There is so much religious confusion today in the Western world. For the first time in almost 1500 years, Christianity has new religious rivals ‘on the block’, each one claiming its own god.
Up until recent decades in the West, the religious question was generally one of choosing the Christian God, or nothing at all. Therefore, the doctrine of the Trinity has not played a prominent role in Christian discussion.
However, a fresh articulation of the Trinity for church members and ministers could help solve the riddle (as many see it) of ‘Who is God?’
I want you to imagine a scenario. You are travelling on a train somewhere in the United Kingdom and sitting opposite someone of a different religion. They could be a practising Hindu, a Sikh, or a Muslim, for example.
They strike up a conversation with you, during which they discover you are a committed Christian, and then ask you a valid question.
After explaining the name of their god(s), they ask you, ‘What is the name of the Christian God?’ They ask genuinely, in hope of a better understanding of the Christian religion. How exactly do you answer?
When I have posed this scenario to Christians in recent years, I have received a range of answers to the question, including ‘Yahweh’, ‘Jehovah’, ‘I AM that I AM’, ‘Jesus’ and ‘Lord’.
Now, imagine this adherent of a different religion met two different Christians in the same day. Is it not highly likely they would receive two quite different and (to them) inconsistent answers to what should be a simple question?
The correct answer to such a question is, however, supplied by the Lord Jesus Christ. After his resurrection, he gave his disciples their new covenant commission. At its heart was the New Testament name of God, which the church is to spread to all nations: ‘the name of the Father and of the Son and of the Holy Spirit’ (Matthew 28:19).
This is the one name of God that names the three persons of the Godhead in unity. It is a distinctive and unique revelation of God, placed at the very centre of the Great Commission.
While it is true that Scripture reveals many different names for God, the one given here by Jesus is the pinnacle of biblical revelation as to who God is. It supplies information essential to the church’s mission, evangelism and worship.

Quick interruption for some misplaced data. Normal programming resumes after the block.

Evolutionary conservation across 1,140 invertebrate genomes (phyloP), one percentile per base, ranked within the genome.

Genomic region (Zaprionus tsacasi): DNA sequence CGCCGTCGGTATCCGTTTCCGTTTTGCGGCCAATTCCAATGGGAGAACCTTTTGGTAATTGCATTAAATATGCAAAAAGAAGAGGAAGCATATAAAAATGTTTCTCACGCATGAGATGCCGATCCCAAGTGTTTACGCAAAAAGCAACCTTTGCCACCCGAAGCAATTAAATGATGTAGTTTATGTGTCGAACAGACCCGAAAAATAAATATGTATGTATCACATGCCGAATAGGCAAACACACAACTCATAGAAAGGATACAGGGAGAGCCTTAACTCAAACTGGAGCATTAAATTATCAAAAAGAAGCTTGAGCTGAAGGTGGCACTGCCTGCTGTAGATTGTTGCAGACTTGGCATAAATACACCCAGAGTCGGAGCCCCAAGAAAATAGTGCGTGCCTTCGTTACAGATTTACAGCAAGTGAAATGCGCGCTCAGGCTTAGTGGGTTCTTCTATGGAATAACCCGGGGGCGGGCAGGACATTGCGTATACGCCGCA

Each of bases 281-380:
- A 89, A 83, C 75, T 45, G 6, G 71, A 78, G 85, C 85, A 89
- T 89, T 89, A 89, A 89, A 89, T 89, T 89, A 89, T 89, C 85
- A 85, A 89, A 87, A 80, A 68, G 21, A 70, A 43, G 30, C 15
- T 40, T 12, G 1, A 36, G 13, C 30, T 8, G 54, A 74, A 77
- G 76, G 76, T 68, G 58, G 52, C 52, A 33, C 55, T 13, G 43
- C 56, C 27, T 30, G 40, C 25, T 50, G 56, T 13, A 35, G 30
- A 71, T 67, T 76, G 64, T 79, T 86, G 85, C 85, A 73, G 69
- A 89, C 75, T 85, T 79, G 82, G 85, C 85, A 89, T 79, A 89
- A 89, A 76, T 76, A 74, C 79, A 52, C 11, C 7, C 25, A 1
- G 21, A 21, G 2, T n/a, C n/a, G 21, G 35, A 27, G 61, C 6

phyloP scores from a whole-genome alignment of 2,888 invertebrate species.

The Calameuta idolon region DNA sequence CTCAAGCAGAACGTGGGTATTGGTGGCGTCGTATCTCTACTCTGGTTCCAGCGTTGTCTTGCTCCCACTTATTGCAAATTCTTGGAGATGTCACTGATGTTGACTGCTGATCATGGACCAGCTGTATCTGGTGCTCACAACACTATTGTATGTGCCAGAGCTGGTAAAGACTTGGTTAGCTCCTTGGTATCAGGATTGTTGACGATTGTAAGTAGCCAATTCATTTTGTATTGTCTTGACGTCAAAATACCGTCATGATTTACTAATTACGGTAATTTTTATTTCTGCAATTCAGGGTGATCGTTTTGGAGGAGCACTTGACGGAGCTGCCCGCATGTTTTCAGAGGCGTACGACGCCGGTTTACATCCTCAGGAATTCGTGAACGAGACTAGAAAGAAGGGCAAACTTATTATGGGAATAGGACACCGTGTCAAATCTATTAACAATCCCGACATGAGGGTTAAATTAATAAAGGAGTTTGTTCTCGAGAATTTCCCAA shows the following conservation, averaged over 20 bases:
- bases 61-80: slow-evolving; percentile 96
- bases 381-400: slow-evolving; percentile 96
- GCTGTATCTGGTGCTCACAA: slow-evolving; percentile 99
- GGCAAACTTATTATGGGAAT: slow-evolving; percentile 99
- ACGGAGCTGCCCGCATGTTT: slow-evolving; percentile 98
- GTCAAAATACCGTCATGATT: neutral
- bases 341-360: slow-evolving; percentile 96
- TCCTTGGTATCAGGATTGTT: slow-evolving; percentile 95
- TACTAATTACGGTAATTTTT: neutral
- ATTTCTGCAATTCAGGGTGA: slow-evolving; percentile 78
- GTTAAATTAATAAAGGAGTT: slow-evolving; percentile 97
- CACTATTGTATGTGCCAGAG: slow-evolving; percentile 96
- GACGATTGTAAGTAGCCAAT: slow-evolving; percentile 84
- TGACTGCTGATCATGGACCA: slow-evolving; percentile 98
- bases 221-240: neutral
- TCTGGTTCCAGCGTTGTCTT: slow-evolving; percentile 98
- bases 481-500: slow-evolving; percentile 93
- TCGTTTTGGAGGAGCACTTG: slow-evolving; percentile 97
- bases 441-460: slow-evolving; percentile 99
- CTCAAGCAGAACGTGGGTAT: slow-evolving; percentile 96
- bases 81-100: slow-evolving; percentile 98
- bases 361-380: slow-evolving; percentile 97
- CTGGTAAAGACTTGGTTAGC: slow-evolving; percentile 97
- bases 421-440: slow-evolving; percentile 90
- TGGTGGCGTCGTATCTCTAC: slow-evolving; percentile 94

The New Testament name of God is ‘the Father and the Son and the Holy Spirit’. This one, singular name, designates the three persons of the Trinity in their proper order, and the definite article ‘the’ before each of the persons identifies them with distinction, but without any division between them.
This name of the one God is confessed in the Nicene Creed (AD 381): ‘I believe in one God, the Father Almighty … and in one Lord Jesus Christ … [and] in the Holy Spirit, the Lord and giver of life … who, with the Father and the Son together, is worshipped and glorified’.
There are five foundational biblical texts that were key to the early church’s articulation of the doctrine of the Trinity. They are: ‘make disciples of all nations, baptising them in the name of the Father and of the Son and of the Holy Spirit’ (Matthew 28:19); ‘now there are varieties of gifts, but the same Spirit; and there are varieties of service, but the same Lord; and there are varieties of activities, but it is the same God who empowers them all in everyone’ (1 Corinthians 12:4-6);
‘The grace of the Lord Jesus Christ and the love of God and the fellowship of the Holy Spirit be with you all’ (2 Corinthians 13:14); but when the fullness of time had come, God sent forth his Son, born of woman, born under the law, to redeem those who were under the law, so that we might receive adoption as sons. And because you are sons, God has sent the Spirit of his Son into our hearts, crying, Abba! Father!’ (Galatians 4:4-6); ‘there is one body and one Spirit — just as you were called to the one hope that belongs to your call — one Lord, one faith, one baptism, one God and Father of all, who is over all and through all and in all’ (Ephesians 4:4-6).
When you begin to read Ephesians, you realise that this letter — and indeed all the New Testament writings — is undergirded with a trinitarian fabric and sub-structure.
Sometimes the three persons of the Trinity are in a different order in different passages. However, the overall sequence of scriptural revelation is that everything proceeds from the Father, through the Son and by the Holy Spirit.
Now we have examined the New Testament foundation of the name of God — which is, the Father and the Son and the Holy Spirit — we need to go further and explain ‘the name that is above every name’ (Philippians 2:9) in relation to evangelism. This is the name of ‘Jesus’.
We will look at that in the next guest column article, which is on ‘The Trinity and evangelism’.
Kevin Bidwell is minister of Sheffield Presbyterian Church (other articles on http://kevinbidwell.blogspot.co.uk).